Senate Minority Leader Chuck Schumer just wants the Senate to talk it out over health care.
In a new letter to Senate Majority Leader Mitch McConnell (R-Ky.), the New York Democrat is asking all 100 senators to gather in the Old Senate Chamber next week to discuss health care — a tactic Democrats hope will pressure Republicans to drop their push to repeal Obamacare and instead work on fixes to the seven-year-old law.
“The U.S. Senate has long been considered the world’s greatest deliberative body and, as members of that body, we should each support open and robust debate,” Schumer wrote to McConnell on behalf of his 48-member caucus. “That is why we are dismayed at reports that there will be no public hearings on your proposed changes to the American health care system.”
The letter was obtained by POLITICO in advance of its release.
Senate Republicans have completely excluded Democrats from their Obamacare repeal effort, arguing that the minority party isn’t serious about repairing the Affordable Care Act.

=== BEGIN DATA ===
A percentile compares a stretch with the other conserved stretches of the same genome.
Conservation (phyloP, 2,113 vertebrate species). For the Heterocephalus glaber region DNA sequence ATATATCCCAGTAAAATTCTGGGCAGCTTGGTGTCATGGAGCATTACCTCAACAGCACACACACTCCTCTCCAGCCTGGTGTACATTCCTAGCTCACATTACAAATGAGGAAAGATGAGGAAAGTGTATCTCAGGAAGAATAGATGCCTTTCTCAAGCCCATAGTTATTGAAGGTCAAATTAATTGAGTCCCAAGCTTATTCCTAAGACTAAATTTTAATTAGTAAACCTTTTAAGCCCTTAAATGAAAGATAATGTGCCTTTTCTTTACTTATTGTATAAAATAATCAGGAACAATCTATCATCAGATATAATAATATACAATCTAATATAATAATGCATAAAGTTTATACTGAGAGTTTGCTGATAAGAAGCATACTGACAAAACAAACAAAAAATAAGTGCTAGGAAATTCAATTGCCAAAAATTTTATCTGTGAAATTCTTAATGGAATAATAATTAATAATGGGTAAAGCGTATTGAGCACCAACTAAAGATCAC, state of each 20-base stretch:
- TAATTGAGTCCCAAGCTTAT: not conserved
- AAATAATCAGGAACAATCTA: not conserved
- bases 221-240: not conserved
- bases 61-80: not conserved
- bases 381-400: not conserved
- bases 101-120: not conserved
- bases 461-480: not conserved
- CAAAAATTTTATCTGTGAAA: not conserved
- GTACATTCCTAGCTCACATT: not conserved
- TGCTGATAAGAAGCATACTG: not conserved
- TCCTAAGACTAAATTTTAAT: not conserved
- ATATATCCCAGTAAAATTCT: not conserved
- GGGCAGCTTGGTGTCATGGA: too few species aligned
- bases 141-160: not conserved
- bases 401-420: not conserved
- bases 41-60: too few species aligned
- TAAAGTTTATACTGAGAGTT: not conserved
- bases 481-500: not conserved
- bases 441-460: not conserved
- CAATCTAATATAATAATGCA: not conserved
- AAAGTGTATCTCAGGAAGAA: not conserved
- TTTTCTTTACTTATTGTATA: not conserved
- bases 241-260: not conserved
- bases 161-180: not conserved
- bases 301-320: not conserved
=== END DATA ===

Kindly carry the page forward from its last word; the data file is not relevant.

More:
But even some of their own members feel shut out of the process. In recent days, several rank-and-file Republicans — including Sens. Lisa Murkowski of Alaska and Ron Johnson of Wisconsin — have complained that the process is too secretive. Several members of the working group, which was originally 13 male senators but was expanded to other Republicans, said Thursday that they haven’t yet seen legislative text.
GOP leaders want to vote on a bill before the Fourth of July recess, but that timeline appears to be slipping. Republicans still have major policy differences over key provisions, such as how to bring down premiums, and the legislation needs to be scored by the Congressional Budget Office before the Senate can vote.
It seems unlikely McConnell will acquiesce to Schumer’s request, considering the majority leader has insisted that the GOP conference is not drafting its health care legislation in total secrecy.
“Nobody is hiding the ball here,” McConnell told reporters earlier this week. “You are free to ask anybody anything.”
The historic old Senate chamber — located across from McConnell’s suite of offices in the Capitol — has hosted past attempts by senators to de-escalate partisan fights, such as a battle four years ago over the so-called “nuclear option” on nominations.